Actions in response to the shootings at Marjory Stoneman Douglas High School in Parkland, Florida #NeverAgain

 

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“Every day when I say ‘bye’ to my parents, I do acknowledge the fact that I could never see my parents again.”

Ella Fesler, a high school student in Alexandria, Virginia

 

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Thousands gathered at Florida’s state capitol today to demand their legislators take action against gun violence.

 

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Hundreds of teenagers from around the DC area walked out of school today also to demand action on gun control. The students rallied outside the U.S. Capitol, before marching down the National Mall to the White House.

 

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This lie-in in front of the White House symbolized the 17 students and staff killed in Parkland on February 14, 2018. More joined in after the first 17 students participated.

 

In reaction to the murderous rampage of a disturbed youth armed to the teeth with weaponry that no civilian should possess, there have been rallies and marches around the country and others are planned.

To follow are events planned that have come to my attention.:

 

Wednesday, March 14: #Enough! National School Walkout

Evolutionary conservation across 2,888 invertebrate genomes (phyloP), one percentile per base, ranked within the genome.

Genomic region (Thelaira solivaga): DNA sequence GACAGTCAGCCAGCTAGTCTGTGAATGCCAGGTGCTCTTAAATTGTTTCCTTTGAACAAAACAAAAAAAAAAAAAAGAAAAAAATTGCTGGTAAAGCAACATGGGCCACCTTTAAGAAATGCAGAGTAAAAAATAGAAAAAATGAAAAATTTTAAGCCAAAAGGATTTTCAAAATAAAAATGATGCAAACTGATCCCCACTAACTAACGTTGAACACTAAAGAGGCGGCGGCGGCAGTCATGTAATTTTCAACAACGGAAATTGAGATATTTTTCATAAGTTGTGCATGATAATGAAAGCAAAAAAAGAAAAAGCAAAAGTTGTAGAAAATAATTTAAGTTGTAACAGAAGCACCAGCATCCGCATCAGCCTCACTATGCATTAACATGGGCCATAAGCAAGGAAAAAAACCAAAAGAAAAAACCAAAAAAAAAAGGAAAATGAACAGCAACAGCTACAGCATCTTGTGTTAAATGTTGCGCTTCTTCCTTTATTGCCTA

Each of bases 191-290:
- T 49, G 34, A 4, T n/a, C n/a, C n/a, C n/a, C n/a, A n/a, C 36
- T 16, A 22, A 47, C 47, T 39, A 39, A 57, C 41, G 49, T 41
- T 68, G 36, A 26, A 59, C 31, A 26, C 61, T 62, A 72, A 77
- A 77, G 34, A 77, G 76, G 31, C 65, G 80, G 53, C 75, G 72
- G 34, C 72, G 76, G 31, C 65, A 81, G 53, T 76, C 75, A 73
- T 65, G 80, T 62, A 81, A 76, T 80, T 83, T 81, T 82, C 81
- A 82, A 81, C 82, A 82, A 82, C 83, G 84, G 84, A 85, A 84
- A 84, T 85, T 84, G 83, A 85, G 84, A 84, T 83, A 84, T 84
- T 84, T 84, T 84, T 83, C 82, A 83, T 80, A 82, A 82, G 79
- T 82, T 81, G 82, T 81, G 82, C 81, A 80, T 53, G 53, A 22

One month after the Parkland school shooting, organizers are calling for “students, teachers, administrators, parents and allies” to participate in a nationwide school walkout. The event is being organized by the same people who organized the Women’s March.

The organizers are asking participants to walkout for “17 minutes at 10am across every time zone on March 14, 2018 to protest Congress’ inaction to do more than tweet thoughts and prayers in response to the gun violence plaguing our schools and neighborhoods.”

The Facebook link can be found here.

 

Saturday, March 24: March for Our Lives

On Saturday, March 24th at 10:00 AM, the students of Parkland will be leading a march in DC for gun violence protection.

The event posted on Facebook can be found here.

 

Friday, April 20: National Day of Action against Gun Violence in Schools

On the 19th anniversary of the Columbine school shooting, the Network for Public Education is calling for a day of action to prevent gun violence.

Per the NPE event Facebook page, “After the slaughter of students and staff in Parkland, Florida, the time for action has never been more urgent. The politicians sit on their hands as our children and their teachers are murdered in their schools. We will be silent no more! The failure to enact rational laws that bar access to guns designed for mass shootings is inexcusable. It is past time to speak out and act.”

 

There is also the March for Life Facebook page where associated events can be posted.

Dora Taylor

5 comments

  1. While I totally think that public schools and classrooms should be safe and secure places where shootings should never take place (and no child every a victim of bullies), considering the odds of it happening, when someone thinks “Every day when I say ‘bye’ to my parents, I do acknowledge the fact that I could never see my parents again.” … this is proof of how the media stirs unreasonable paranoia and fear.

    What are the odds of attending the wrong public school at the wrong time and ending up killed or wounded in a mass shooting?